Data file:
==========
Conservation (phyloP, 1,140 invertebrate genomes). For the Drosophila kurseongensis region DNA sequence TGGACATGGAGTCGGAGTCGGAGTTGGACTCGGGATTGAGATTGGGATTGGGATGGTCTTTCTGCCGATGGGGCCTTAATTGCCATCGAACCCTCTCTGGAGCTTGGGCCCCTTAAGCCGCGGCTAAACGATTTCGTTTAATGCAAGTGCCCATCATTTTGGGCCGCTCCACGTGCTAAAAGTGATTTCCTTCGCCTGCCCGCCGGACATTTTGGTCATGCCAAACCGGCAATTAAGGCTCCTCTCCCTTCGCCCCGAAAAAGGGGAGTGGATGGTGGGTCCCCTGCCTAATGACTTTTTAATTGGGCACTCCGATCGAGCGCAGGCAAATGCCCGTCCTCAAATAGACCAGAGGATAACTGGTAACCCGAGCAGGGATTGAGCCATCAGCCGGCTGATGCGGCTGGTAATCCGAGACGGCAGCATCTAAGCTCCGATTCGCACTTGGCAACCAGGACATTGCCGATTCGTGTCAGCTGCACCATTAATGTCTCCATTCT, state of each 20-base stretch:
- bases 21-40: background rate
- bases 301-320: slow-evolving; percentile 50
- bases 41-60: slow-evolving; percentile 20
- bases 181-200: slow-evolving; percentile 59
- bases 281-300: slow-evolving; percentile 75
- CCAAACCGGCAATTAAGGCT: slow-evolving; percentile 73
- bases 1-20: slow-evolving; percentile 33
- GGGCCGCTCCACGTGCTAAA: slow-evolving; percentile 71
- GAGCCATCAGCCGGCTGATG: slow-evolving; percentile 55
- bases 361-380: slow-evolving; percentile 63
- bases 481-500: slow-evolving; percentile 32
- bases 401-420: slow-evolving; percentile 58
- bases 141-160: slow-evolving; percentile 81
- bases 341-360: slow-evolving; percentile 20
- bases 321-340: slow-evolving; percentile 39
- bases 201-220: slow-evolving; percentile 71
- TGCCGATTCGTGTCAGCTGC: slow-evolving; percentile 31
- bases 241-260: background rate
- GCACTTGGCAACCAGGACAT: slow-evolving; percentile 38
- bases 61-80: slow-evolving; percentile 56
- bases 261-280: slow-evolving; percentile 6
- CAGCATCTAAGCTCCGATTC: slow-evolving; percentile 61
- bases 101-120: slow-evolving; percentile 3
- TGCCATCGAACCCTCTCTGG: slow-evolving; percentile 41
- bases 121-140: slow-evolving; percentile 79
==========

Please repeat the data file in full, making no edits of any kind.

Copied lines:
Conservation (phyloP, 1,140 invertebrate genomes). For the Drosophila kurseongensis region DNA sequence TGGACATGGAGTCGGAGTCGGAGTTGGACTCGGGATTGAGATTGGGATTGGGATGGTCTTTCTGCCGATGGGGCCTTAATTGCCATCGAACCCTCTCTGGAGCTTGGGCCCCTTAAGCCGCGGCTAAACGATTTCGTTTAATGCAAGTGCCCATCATTTTGGGCCGCTCCACGTGCTAAAAGTGATTTCCTTCGCCTGCCCGCCGGACATTTTGGTCATGCCAAACCGGCAATTAAGGCTCCTCTCCCTTCGCCCCGAAAAAGGGGAGTGGATGGTGGGTCCCCTGCCTAATGACTTTTTAATTGGGCACTCCGATCGAGCGCAGGCAAATGCCCGTCCTCAAATAGACCAGAGGATAACTGGTAACCCGAGCAGGGATTGAGCCATCAGCCGGCTGATGCGGCTGGTAATCCGAGACGGCAGCATCTAAGCTCCGATTCGCACTTGGCAACCAGGACATTGCCGATTCGTGTCAGCTGCACCATTAATGTCTCCATTCT, state of each 20-base stretch:
- bases 21-40: background rate
- bases 301-320: slow-evolving; percentile 50
- bases 41-60: slow-evolving; percentile 20
- bases 181-200: slow-evolving; percentile 59
- bases 281-300: slow-evolving; percentile 75
- CCAAACCGGCAATTAAGGCT: slow-evolving; percentile 73
- bases 1-20: slow-evolving; percentile 33
- GGGCCGCTCCACGTGCTAAA: slow-evolving; percentile 71
- GAGCCATCAGCCGGCTGATG: slow-evolving; percentile 55
- bases 361-380: slow-evolving; percentile 63
- bases 481-500: slow-evolving; percentile 32
- bases 401-420: slow-evolving; percentile 58
- bases 141-160: slow-evolving; percentile 81
- bases 341-360: slow-evolving; percentile 20
- bases 321-340: slow-evolving; percentile 39
- bases 201-220: slow-evolving; percentile 71
- TGCCGATTCGTGTCAGCTGC: slow-evolving; percentile 31
- bases 241-260: background rate
- GCACTTGGCAACCAGGACAT: slow-evolving; percentile 38
- bases 61-80: slow-evolving; percentile 56
- bases 261-280: slow-evolving; percentile 6
- CAGCATCTAAGCTCCGATTC: slow-evolving; percentile 61
- bases 101-120: slow-evolving; percentile 3
- TGCCATCGAACCCTCTCTGG: slow-evolving; percentile 41
- bases 121-140: slow-evolving; percentile 79